Super Students #2, Public education is the best economic recovery tool (Vancouver 2009). Bitter | Weber

WHat We Do

Dedicated to the art of social engagement to transform how teachers, young people, and their communities approach the educational process, the Ed Factory produces unique learning experiences that challenge notions of difference.

Our work is based in the arts, the humanities, and the science of social connection, and our Teacher's Institutes, workshops, consulting, and Young People's Archive serve as design centers for the production and exchange of new educational methods and management practices as well as research-based schools of intellectual and social learning. Our vision is to establish a growing culture of creative educators that includes young people and adults committed to values of equity, access, voice, and justice.

Why We Do What We Do

The problems that young people experience in their day-to-day lives are the consequence of profound social disconnection from self and others. Projects that emerge from Ed Factory programs demonstrate that when teachers learn to understand race, social class, gender, and sexuality stereotypes as symptoms of disconnection, they are better equipped to design equitable learning processes that promote social engagement and understanding.

Our Unique Approach

In the classroom

We build creative, democratic classrooms in which teachers and students generate meaningful relationships, develop dynamic educational experiences, and connect learning to the real lives of young people. We work in collaboration with teachers and young people to help them design active classroom explorations in which students investigate and use problems in their own lives and the real world as the focus of the curriculum. 

Consulting

We also provide expert, individual guidance in new, progressive teaching, learning, and management practices to individuals and groups in the field of education and social change, including teachers, administrators, school districts, parent groups, student groups, and community-based organizations.

City-Based Teacher Institutes

Ed Factory Teacher Institutes began in 2011 sponsored by Minneapolis Public Schools. Institutes are city-specific, design laboratories that share new ideas, teaching methodologies and practices with teachers, their students, and families through a highly dynamic, interdisciplinary learning program.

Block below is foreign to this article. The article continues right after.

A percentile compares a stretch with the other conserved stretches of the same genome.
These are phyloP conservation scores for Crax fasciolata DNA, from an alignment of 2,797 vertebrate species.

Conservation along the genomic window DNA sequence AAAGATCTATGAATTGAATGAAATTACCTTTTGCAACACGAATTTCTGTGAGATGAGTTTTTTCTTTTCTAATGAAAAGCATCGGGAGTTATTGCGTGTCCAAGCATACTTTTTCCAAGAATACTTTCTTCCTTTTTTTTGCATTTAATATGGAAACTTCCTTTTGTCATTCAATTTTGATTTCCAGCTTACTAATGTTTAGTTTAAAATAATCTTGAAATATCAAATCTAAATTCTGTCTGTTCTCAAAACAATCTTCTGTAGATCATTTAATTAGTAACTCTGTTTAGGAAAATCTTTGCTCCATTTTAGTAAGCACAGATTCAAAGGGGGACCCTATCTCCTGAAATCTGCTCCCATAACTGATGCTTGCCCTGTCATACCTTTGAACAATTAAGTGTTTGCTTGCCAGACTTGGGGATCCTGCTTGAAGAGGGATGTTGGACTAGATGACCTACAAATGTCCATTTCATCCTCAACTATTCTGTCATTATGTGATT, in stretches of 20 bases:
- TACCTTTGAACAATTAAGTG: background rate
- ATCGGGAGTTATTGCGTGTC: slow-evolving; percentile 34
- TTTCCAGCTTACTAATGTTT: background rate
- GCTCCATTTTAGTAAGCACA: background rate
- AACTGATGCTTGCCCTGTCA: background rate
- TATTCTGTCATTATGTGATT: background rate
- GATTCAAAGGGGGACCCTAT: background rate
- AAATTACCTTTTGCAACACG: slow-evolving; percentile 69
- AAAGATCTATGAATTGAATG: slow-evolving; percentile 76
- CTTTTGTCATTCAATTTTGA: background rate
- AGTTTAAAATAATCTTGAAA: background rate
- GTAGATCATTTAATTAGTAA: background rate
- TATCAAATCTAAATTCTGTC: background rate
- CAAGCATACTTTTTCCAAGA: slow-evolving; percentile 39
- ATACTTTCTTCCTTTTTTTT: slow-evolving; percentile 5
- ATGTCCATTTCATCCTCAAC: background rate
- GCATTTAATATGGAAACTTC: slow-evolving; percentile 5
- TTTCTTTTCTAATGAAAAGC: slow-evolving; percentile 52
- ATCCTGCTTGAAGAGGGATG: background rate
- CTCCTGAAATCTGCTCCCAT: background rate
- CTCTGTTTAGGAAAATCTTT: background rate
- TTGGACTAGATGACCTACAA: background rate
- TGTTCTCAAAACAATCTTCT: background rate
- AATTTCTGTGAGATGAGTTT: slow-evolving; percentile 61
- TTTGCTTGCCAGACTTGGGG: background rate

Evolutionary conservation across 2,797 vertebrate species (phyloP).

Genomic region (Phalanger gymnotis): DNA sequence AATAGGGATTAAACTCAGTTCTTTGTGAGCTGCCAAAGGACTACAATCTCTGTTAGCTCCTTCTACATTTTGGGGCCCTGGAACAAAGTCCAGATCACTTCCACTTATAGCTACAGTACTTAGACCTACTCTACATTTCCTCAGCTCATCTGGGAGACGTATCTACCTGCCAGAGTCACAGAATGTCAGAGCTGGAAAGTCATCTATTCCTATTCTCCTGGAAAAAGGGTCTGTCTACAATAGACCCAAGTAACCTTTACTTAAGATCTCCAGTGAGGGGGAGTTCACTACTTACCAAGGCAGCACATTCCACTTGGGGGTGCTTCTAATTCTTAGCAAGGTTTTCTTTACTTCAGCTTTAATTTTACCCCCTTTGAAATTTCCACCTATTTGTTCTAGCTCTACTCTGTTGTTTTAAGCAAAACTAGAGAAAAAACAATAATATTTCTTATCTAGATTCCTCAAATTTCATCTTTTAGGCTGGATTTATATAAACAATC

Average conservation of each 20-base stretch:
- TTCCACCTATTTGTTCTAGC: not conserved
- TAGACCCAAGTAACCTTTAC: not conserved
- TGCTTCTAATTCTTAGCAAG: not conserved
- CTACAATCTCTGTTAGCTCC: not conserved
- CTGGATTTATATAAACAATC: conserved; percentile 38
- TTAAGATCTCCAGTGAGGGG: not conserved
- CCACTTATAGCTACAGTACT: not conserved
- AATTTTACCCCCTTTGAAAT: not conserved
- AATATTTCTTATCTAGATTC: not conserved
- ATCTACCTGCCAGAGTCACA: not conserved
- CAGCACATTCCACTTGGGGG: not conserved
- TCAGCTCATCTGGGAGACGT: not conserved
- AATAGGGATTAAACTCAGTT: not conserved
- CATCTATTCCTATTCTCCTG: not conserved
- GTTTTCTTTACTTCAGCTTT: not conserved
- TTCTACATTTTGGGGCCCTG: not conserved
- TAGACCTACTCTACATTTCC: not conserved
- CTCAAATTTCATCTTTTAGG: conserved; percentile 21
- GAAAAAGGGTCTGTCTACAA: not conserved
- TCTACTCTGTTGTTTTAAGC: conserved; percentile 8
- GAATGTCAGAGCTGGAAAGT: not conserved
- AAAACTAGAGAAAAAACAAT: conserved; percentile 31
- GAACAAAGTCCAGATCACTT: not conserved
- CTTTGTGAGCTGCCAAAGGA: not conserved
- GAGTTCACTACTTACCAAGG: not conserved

Teachers are paid fellows in our institutes. Fellows participate in experiential seminars and public symposia with national and global scholars, artists, and educators; they gain access to a private online forum and resources; they engage in one-on-one mentoring based on our unique approach to teaching and learning, and the design of the final fellow project. 

Institutes work with the whole child – teacher, student, and the student's family. We call this the Ed Factory family. In the Institutes, we show families different ways to see and question their world, and then we help them create imaginative responses to it. 

Young people can work side-by-side with their teacher during the fellowship term, and they can also learn how to produce audio essays, sound productions, and other creative media for our Young People's Archive. Launched in 2016, YPA is a digital archive of young people’s experience locally, nationally, and globally as they wrestle with notions of self, other, difference, and the crisis of connection. 

In addition, students' families can participate in worker-based poetry workshops and global poetry dialogues through our collaboration with the Worker Writers School, an organization supported by PEN America

Ed Factory Teacher Institutes have the power to broaden the reach and significance of teaching and learning nationwide, and help local communities become hubs of social changemakers.   

It was so wonderful to meet the inspiring educators and leaders who presented at the Ed Factory’s Teachers Institute, to work with longtime educators, and to hear of the exciting work done by my colleagues. This is my 32nd year teaching, and the Institute challenged me to think more deeply about my teaching and in really meaningful ways.
— Teachers Institute Minneapolis Fellow